Long observation depicts, the population of Bengal monitor, Varanus bengalensis is seriously decreasing in an around the Sundarban areas. The species locally called as “Krishnagodhika”. The largest monitor lizard once found widely over the mangrove swamps of Sundarban. The species severely encountered for its skin globally; even through the city of joy ‘Kolkata’. Some old records allow assuming that around 2 crores monitor skin has been smuggled to foreign market, during the period from 1930-80s only. This is more alarming that it happened only through the Kolkata market!
The ever increasing demand for the skin in foreign countries makes the unique species vulnerable. After commencement of Wildlife (Protection) Act 1972, the trade drowned its legacy and changed its mode of operation. On the other hand, the species is already classified as scheduled animal as per the above act. Massive habitat destruction due to various socio-economic factors of present era coupled with hunting pressure makes the species endangered. However, the Monitor is being considered as the pilot indicator of mangrove ecosystem. Unfortunately, the forest department is least concern on these smaller species, rather much concerned on the bigger animals like Tiger, Rhino, Gaur etc.
It is highly commendable that the species maintain an ecological balance by engulfing eggs of bird, toad, and other lizards. This second largest lizard prefers swampy wetlands and damp creeks. In Indonesia, the Monitor ranked next to “Komodo Dragon”. Few years ago at Digha coastal areas a large monitor was captured (10 feet 3 inches) that immediately submerged into the sea after getting released. They swim well and love to spend most of the time in water bodies. Sometimes they appear in nearby villages in search of food. In Sundarbans, monitor mostly found all through the tiger project areas and appears a good pray-base to the tigers and crocodiles.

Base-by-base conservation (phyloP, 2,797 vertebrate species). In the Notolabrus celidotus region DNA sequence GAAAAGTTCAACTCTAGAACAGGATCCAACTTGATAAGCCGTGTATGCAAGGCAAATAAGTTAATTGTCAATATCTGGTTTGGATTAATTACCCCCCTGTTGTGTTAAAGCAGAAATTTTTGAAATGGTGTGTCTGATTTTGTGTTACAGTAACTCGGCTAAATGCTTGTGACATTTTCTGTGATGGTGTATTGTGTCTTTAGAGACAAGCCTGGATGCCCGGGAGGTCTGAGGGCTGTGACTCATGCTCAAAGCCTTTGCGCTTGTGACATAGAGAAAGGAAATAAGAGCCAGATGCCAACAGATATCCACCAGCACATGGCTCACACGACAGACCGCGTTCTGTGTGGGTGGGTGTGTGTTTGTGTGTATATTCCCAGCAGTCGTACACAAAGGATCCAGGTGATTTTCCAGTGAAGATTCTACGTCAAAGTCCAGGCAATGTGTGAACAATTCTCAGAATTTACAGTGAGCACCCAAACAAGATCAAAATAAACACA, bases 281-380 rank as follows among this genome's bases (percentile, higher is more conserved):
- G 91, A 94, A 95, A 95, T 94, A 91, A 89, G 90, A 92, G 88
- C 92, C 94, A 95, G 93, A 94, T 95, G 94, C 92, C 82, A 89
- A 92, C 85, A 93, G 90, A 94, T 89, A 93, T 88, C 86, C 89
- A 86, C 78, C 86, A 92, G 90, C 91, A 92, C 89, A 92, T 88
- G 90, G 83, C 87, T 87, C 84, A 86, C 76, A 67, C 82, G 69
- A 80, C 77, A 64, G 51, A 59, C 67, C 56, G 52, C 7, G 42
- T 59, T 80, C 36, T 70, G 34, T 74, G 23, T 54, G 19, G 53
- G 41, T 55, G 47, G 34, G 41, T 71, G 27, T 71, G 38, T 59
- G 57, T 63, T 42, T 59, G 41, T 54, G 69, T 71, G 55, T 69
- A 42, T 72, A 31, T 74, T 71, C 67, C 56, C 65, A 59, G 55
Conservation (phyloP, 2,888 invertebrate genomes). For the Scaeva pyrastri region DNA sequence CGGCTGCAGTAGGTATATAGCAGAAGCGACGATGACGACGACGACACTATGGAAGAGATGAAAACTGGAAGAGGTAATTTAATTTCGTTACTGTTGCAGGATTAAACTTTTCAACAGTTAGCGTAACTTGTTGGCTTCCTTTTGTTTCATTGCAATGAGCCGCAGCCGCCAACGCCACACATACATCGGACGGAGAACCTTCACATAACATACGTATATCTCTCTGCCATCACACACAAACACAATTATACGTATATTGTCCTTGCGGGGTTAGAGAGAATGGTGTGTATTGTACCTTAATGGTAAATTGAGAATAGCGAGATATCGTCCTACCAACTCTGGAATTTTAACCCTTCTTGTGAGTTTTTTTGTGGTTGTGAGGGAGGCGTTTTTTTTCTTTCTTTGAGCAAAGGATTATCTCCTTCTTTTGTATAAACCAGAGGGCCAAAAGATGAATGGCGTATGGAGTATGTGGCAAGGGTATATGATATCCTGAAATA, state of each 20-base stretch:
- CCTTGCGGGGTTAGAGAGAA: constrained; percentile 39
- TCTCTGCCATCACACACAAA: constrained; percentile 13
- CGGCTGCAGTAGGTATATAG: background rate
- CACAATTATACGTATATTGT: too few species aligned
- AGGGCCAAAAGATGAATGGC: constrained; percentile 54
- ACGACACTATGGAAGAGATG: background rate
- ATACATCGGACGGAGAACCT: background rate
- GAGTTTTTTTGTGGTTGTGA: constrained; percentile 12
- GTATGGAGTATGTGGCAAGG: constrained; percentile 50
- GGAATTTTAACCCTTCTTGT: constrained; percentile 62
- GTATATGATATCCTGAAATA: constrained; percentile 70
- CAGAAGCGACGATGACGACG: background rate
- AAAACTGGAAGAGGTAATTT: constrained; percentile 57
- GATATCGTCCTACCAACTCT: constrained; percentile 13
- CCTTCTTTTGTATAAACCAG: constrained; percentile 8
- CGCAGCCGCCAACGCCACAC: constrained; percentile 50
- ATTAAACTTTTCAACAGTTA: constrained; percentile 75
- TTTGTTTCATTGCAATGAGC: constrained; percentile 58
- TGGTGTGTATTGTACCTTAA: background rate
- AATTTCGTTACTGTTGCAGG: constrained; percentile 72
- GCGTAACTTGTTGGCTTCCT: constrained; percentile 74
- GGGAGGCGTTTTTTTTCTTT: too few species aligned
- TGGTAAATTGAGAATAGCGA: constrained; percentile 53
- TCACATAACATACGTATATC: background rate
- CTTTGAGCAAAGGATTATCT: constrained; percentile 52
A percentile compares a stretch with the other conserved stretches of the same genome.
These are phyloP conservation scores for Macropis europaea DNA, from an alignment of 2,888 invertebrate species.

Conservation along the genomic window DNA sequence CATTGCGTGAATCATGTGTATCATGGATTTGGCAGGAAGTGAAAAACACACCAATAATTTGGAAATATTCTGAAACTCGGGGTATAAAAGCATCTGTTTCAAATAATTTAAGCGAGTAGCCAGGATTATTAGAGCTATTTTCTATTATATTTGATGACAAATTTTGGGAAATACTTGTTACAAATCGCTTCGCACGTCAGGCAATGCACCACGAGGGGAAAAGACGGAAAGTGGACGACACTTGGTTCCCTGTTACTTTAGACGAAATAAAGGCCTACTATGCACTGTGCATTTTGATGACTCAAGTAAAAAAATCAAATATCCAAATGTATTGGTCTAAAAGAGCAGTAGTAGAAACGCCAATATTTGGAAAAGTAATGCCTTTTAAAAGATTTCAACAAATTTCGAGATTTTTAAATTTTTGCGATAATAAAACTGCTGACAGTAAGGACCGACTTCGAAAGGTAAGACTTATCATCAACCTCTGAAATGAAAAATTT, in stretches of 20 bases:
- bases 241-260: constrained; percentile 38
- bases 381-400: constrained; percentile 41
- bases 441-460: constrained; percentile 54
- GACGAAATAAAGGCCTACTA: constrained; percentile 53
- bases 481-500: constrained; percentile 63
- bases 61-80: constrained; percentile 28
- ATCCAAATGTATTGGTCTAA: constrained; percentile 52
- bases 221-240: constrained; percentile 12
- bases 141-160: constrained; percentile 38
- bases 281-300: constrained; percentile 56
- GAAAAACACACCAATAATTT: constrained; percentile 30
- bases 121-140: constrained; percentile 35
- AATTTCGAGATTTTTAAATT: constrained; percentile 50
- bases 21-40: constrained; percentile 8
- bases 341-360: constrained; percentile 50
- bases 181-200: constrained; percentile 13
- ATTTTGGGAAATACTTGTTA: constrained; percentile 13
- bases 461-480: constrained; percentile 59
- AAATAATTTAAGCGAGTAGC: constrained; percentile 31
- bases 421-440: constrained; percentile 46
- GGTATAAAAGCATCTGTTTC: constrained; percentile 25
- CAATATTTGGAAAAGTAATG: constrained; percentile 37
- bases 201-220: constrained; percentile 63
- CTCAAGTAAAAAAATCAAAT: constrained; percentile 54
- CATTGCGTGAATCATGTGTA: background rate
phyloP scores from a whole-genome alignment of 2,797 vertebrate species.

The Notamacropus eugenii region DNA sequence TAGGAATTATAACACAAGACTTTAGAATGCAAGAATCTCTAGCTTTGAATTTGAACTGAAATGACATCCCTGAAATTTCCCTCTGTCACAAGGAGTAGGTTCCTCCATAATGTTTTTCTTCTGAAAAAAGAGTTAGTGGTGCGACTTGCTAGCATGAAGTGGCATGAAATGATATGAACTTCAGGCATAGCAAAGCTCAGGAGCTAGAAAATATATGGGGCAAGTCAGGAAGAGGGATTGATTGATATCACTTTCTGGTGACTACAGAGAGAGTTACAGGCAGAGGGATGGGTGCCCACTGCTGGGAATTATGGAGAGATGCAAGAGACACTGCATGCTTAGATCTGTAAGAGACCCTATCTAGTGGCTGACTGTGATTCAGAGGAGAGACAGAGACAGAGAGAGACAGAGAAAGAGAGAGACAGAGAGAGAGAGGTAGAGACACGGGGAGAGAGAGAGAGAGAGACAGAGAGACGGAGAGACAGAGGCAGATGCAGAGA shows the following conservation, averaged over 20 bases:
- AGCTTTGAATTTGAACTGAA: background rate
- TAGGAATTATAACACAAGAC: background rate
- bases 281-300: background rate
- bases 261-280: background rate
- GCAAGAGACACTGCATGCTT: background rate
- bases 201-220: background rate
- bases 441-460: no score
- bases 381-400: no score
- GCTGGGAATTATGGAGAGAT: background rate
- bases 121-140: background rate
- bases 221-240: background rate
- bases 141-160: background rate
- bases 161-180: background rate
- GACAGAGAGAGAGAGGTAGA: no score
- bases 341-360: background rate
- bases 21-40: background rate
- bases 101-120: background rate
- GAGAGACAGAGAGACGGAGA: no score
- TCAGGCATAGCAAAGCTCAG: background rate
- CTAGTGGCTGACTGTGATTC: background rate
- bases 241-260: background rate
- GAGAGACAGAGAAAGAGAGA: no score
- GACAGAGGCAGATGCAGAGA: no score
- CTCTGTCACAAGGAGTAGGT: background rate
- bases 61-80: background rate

The gestation period of the Monitor is in the month of June-July .The female species lay eggs in dried muddy elevated areas by digging holes and hide it to save from any predators. Unfortunately some human activities for the maintenance of embankment areas the large number of monitor eggs destroyed unconsciously which gives a threat in the diversity.
According to CITES convention, the Yellow monitors are under severe survival threat due to massive demand of its skin. The skin of this species shines like gold which is caused for its higher demand in leather industry; i.e. ladies bags, child’s jacket or belt. So, the ever increasing global demand for its skin makes the species vulnerable. According to some local sources, this species is regularly captured from Kolkata nearby areas and sold internationally through some well chained illegal channel. The main supply chain is controlled from Bantala, Chinrighata areas adjoining to the EM Bypass and Science city.
Golden Monitors are preferably found in dried loamy soil of agricultural fields. They generally wandered from place to place for the whole daytime in search of food and hide themselves in grassland areas for catching prey. Few years back, the species was abundantly found in wetlands of North & South 24PGS districts. They have tremendous adaptability throughout the range of Ganga-Brahmaputra river basin. This is also reported that, their population is seriously dwindling in the neighboring countries like Nepal and Bangladesh!
Monitors are considered farmer’s friend by engulfing this harmful pests. During the gestation period, female monitors profusely consume frogs, eggs of different reptiles and thus play a vital role in maintaining the ecosystem. In West Bengal, female monitors usually lay eggs, generally found beside large grasslands and make a deep tunnel by borrowing soil with long pointed curved nails. They usually lay 20-30 eggs in a litter. The new ones generally take 5 months to wean-out, so the reproductive circle is not so frequent. The life span of monitors is not beyond is 4-5 years. Now the situation becomes worsened as this Yellow Monitor species is on the verge of extinction! An immediate anti poaching action should be taken-up to conserve this unique species in the wild.
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